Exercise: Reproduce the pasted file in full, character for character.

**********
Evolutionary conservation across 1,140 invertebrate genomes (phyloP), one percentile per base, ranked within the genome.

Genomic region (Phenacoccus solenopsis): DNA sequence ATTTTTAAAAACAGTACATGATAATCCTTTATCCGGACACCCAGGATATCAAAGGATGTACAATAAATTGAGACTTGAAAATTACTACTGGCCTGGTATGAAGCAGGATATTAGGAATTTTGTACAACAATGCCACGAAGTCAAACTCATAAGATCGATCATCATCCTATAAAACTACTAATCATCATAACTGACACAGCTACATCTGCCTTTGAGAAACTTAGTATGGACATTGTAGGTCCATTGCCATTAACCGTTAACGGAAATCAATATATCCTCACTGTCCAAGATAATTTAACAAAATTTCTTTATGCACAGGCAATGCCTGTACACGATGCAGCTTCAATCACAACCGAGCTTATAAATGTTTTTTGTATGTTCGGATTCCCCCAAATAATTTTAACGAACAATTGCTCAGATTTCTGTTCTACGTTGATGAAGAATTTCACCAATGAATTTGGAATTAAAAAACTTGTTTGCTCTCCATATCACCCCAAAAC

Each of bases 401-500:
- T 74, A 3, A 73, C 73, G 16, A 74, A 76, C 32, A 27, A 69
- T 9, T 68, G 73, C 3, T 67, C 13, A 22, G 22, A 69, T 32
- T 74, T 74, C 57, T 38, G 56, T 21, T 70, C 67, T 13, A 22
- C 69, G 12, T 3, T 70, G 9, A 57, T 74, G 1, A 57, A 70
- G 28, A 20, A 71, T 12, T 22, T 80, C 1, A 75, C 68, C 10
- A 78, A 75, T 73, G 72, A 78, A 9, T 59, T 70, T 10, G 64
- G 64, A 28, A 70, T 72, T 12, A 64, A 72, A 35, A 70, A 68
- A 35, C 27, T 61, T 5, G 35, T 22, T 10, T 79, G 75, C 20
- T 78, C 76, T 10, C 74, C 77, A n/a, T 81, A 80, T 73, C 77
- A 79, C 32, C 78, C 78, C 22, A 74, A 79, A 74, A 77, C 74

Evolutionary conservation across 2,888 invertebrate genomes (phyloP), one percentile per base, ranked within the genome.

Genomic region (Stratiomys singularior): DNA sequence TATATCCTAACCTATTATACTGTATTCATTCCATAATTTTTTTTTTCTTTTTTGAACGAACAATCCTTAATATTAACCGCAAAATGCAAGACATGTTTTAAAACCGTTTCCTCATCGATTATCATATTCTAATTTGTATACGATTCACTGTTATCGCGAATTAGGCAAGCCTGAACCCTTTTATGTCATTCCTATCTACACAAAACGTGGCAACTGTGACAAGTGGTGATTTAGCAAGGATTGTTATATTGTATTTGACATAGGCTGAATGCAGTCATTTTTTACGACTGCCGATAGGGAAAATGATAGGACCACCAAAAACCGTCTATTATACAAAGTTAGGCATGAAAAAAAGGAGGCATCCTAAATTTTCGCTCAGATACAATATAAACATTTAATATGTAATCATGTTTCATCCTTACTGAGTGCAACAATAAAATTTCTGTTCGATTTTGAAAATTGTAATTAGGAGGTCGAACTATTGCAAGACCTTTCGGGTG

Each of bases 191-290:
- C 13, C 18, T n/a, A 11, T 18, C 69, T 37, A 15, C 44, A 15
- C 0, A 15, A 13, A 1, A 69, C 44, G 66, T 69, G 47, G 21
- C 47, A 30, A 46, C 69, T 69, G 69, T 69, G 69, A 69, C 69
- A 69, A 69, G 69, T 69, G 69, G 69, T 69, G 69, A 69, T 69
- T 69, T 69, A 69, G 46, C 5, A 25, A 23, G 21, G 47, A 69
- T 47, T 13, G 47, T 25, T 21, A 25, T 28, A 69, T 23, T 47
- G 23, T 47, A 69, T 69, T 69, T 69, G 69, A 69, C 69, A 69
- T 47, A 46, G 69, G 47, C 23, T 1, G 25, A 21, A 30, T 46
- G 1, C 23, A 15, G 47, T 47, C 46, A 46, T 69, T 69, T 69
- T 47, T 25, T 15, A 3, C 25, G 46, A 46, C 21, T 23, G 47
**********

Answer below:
Evolutionary conservation across 1,140 invertebrate genomes (phyloP), one percentile per base, ranked within the genome.

Genomic region (Phenacoccus solenopsis): DNA sequence ATTTTTAAAAACAGTACATGATAATCCTTTATCCGGACACCCAGGATATCAAAGGATGTACAATAAATTGAGACTTGAAAATTACTACTGGCCTGGTATGAAGCAGGATATTAGGAATTTTGTACAACAATGCCACGAAGTCAAACTCATAAGATCGATCATCATCCTATAAAACTACTAATCATCATAACTGACACAGCTACATCTGCCTTTGAGAAACTTAGTATGGACATTGTAGGTCCATTGCCATTAACCGTTAACGGAAATCAATATATCCTCACTGTCCAAGATAATTTAACAAAATTTCTTTATGCACAGGCAATGCCTGTACACGATGCAGCTTCAATCACAACCGAGCTTATAAATGTTTTTTGTATGTTCGGATTCCCCCAAATAATTTTAACGAACAATTGCTCAGATTTCTGTTCTACGTTGATGAAGAATTTCACCAATGAATTTGGAATTAAAAAACTTGTTTGCTCTCCATATCACCCCAAAAC

Each of bases 401-500:
- T 74, A 3, A 73, C 73, G 16, A 74, A 76, C 32, A 27, A 69
- T 9, T 68, G 73, C 3, T 67, C 13, A 22, G 22, A 69, T 32
- T 74, T 74, C 57, T 38, G 56, T 21, T 70, C 67, T 13, A 22
- C 69, G 12, T 3, T 70, G 9, A 57, T 74, G 1, A 57, A 70
- G 28, A 20, A 71, T 12, T 22, T 80, C 1, A 75, C 68, C 10
- A 78, A 75, T 73, G 72, A 78, A 9, T 59, T 70, T 10, G 64
- G 64, A 28, A 70, T 72, T 12, A 64, A 72, A 35, A 70, A 68
- A 35, C 27, T 61, T 5, G 35, T 22, T 10, T 79, G 75, C 20
- T 78, C 76, T 10, C 74, C 77, A n/a, T 81, A 80, T 73, C 77
- A 79, C 32, C 78, C 78, C 22, A 74, A 79, A 74, A 77, C 74

Evolutionary conservation across 2,888 invertebrate genomes (phyloP), one percentile per base, ranked within the genome.

Genomic region (Stratiomys singularior): DNA sequence TATATCCTAACCTATTATACTGTATTCATTCCATAATTTTTTTTTTCTTTTTTGAACGAACAATCCTTAATATTAACCGCAAAATGCAAGACATGTTTTAAAACCGTTTCCTCATCGATTATCATATTCTAATTTGTATACGATTCACTGTTATCGCGAATTAGGCAAGCCTGAACCCTTTTATGTCATTCCTATCTACACAAAACGTGGCAACTGTGACAAGTGGTGATTTAGCAAGGATTGTTATATTGTATTTGACATAGGCTGAATGCAGTCATTTTTTACGACTGCCGATAGGGAAAATGATAGGACCACCAAAAACCGTCTATTATACAAAGTTAGGCATGAAAAAAAGGAGGCATCCTAAATTTTCGCTCAGATACAATATAAACATTTAATATGTAATCATGTTTCATCCTTACTGAGTGCAACAATAAAATTTCTGTTCGATTTTGAAAATTGTAATTAGGAGGTCGAACTATTGCAAGACCTTTCGGGTG

Each of bases 191-290:
- C 13, C 18, T n/a, A 11, T 18, C 69, T 37, A 15, C 44, A 15
- C 0, A 15, A 13, A 1, A 69, C 44, G 66, T 69, G 47, G 21
- C 47, A 30, A 46, C 69, T 69, G 69, T 69, G 69, A 69, C 69
- A 69, A 69, G 69, T 69, G 69, G 69, T 69, G 69, A 69, T 69
- T 69, T 69, A 69, G 46, C 5, A 25, A 23, G 21, G 47, A 69
- T 47, T 13, G 47, T 25, T 21, A 25, T 28, A 69, T 23, T 47
- G 23, T 47, A 69, T 69, T 69, T 69, G 69, A 69, C 69, A 69
- T 47, A 46, G 69, G 47, C 23, T 1, G 25, A 21, A 30, T 46
- G 1, C 23, A 15, G 47, T 47, C 46, A 46, T 69, T 69, T 69
- T 47, T 25, T 15, A 3, C 25, G 46, A 46, C 21, T 23, G 47